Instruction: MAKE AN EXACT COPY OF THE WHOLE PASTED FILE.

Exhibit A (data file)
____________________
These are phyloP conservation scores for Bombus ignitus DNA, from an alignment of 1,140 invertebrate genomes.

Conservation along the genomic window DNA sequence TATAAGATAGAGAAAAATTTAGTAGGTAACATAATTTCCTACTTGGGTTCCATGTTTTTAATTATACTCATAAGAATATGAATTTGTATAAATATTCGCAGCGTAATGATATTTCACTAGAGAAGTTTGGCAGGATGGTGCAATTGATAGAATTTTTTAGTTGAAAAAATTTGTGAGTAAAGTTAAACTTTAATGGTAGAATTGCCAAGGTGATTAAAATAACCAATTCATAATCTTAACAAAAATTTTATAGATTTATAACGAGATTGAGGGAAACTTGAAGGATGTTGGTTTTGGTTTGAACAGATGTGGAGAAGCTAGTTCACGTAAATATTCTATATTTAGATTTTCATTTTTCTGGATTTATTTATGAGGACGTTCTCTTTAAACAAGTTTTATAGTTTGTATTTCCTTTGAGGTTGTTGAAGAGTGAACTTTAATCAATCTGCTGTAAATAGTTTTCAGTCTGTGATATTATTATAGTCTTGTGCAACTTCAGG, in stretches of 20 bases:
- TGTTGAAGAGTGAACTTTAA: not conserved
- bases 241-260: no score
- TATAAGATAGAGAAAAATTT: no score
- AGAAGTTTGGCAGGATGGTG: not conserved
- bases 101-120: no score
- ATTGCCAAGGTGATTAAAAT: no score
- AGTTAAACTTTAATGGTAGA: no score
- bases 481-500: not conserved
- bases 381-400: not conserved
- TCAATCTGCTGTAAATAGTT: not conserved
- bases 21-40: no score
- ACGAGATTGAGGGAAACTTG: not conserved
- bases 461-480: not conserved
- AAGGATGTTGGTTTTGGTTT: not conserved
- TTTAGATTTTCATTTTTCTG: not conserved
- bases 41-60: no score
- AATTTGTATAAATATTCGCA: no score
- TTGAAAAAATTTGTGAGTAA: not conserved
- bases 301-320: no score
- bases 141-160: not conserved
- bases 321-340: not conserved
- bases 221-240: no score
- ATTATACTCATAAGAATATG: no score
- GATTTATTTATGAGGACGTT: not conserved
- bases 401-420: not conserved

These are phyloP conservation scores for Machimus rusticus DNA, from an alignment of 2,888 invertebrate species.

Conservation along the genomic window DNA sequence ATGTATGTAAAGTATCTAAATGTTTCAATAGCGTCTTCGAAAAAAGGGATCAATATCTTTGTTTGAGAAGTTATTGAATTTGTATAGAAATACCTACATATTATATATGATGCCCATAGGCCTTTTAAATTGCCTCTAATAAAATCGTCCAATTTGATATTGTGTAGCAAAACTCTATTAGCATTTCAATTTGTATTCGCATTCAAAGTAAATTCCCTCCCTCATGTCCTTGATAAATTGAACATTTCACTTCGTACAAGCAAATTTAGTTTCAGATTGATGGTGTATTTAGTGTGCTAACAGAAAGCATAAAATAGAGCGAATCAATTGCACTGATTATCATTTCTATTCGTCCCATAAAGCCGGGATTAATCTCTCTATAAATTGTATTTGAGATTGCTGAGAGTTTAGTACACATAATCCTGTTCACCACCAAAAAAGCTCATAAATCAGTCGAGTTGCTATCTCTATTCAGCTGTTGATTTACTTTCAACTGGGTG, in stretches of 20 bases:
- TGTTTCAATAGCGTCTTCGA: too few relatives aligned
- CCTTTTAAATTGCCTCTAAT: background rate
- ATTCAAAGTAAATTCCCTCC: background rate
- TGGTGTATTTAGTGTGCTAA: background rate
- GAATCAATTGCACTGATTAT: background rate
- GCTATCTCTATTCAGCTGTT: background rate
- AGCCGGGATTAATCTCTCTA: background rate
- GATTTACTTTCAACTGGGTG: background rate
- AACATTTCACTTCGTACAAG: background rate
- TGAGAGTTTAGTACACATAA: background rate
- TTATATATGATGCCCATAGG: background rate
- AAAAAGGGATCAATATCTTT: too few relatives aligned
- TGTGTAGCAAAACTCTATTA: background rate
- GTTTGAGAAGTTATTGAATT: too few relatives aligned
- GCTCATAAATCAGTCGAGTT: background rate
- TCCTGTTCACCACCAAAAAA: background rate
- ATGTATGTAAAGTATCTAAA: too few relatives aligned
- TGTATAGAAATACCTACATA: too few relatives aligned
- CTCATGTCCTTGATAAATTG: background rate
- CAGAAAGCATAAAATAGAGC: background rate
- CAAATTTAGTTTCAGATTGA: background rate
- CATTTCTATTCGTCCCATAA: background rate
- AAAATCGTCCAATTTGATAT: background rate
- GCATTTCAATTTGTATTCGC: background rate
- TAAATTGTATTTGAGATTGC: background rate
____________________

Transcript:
These are phyloP conservation scores for Bombus ignitus DNA, from an alignment of 1,140 invertebrate genomes.

Conservation along the genomic window DNA sequence TATAAGATAGAGAAAAATTTAGTAGGTAACATAATTTCCTACTTGGGTTCCATGTTTTTAATTATACTCATAAGAATATGAATTTGTATAAATATTCGCAGCGTAATGATATTTCACTAGAGAAGTTTGGCAGGATGGTGCAATTGATAGAATTTTTTAGTTGAAAAAATTTGTGAGTAAAGTTAAACTTTAATGGTAGAATTGCCAAGGTGATTAAAATAACCAATTCATAATCTTAACAAAAATTTTATAGATTTATAACGAGATTGAGGGAAACTTGAAGGATGTTGGTTTTGGTTTGAACAGATGTGGAGAAGCTAGTTCACGTAAATATTCTATATTTAGATTTTCATTTTTCTGGATTTATTTATGAGGACGTTCTCTTTAAACAAGTTTTATAGTTTGTATTTCCTTTGAGGTTGTTGAAGAGTGAACTTTAATCAATCTGCTGTAAATAGTTTTCAGTCTGTGATATTATTATAGTCTTGTGCAACTTCAGG, in stretches of 20 bases:
- TGTTGAAGAGTGAACTTTAA: not conserved
- bases 241-260: no score
- TATAAGATAGAGAAAAATTT: no score
- AGAAGTTTGGCAGGATGGTG: not conserved
- bases 101-120: no score
- ATTGCCAAGGTGATTAAAAT: no score
- AGTTAAACTTTAATGGTAGA: no score
- bases 481-500: not conserved
- bases 381-400: not conserved
- TCAATCTGCTGTAAATAGTT: not conserved
- bases 21-40: no score
- ACGAGATTGAGGGAAACTTG: not conserved
- bases 461-480: not conserved
- AAGGATGTTGGTTTTGGTTT: not conserved
- TTTAGATTTTCATTTTTCTG: not conserved
- bases 41-60: no score
- AATTTGTATAAATATTCGCA: no score
- TTGAAAAAATTTGTGAGTAA: not conserved
- bases 301-320: no score
- bases 141-160: not conserved
- bases 321-340: not conserved
- bases 221-240: no score
- ATTATACTCATAAGAATATG: no score
- GATTTATTTATGAGGACGTT: not conserved
- bases 401-420: not conserved

These are phyloP conservation scores for Machimus rusticus DNA, from an alignment of 2,888 invertebrate species.

Conservation along the genomic window DNA sequence ATGTATGTAAAGTATCTAAATGTTTCAATAGCGTCTTCGAAAAAAGGGATCAATATCTTTGTTTGAGAAGTTATTGAATTTGTATAGAAATACCTACATATTATATATGATGCCCATAGGCCTTTTAAATTGCCTCTAATAAAATCGTCCAATTTGATATTGTGTAGCAAAACTCTATTAGCATTTCAATTTGTATTCGCATTCAAAGTAAATTCCCTCCCTCATGTCCTTGATAAATTGAACATTTCACTTCGTACAAGCAAATTTAGTTTCAGATTGATGGTGTATTTAGTGTGCTAACAGAAAGCATAAAATAGAGCGAATCAATTGCACTGATTATCATTTCTATTCGTCCCATAAAGCCGGGATTAATCTCTCTATAAATTGTATTTGAGATTGCTGAGAGTTTAGTACACATAATCCTGTTCACCACCAAAAAAGCTCATAAATCAGTCGAGTTGCTATCTCTATTCAGCTGTTGATTTACTTTCAACTGGGTG, in stretches of 20 bases:
- TGTTTCAATAGCGTCTTCGA: too few relatives aligned
- CCTTTTAAATTGCCTCTAAT: background rate
- ATTCAAAGTAAATTCCCTCC: background rate
- TGGTGTATTTAGTGTGCTAA: background rate
- GAATCAATTGCACTGATTAT: background rate
- GCTATCTCTATTCAGCTGTT: background rate
- AGCCGGGATTAATCTCTCTA: background rate
- GATTTACTTTCAACTGGGTG: background rate
- AACATTTCACTTCGTACAAG: background rate
- TGAGAGTTTAGTACACATAA: background rate
- TTATATATGATGCCCATAGG: background rate
- AAAAAGGGATCAATATCTTT: too few relatives aligned
- TGTGTAGCAAAACTCTATTA: background rate
- GTTTGAGAAGTTATTGAATT: too few relatives aligned
- GCTCATAAATCAGTCGAGTT: background rate
- TCCTGTTCACCACCAAAAAA: background rate
- ATGTATGTAAAGTATCTAAA: too few relatives aligned
- TGTATAGAAATACCTACATA: too few relatives aligned
- CTCATGTCCTTGATAAATTG: background rate
- CAGAAAGCATAAAATAGAGC: background rate
- CAAATTTAGTTTCAGATTGA: background rate
- CATTTCTATTCGTCCCATAA: background rate
- AAAATCGTCCAATTTGATAT: background rate
- GCATTTCAATTTGTATTCGC: background rate
- TAAATTGTATTTGAGATTGC: background rate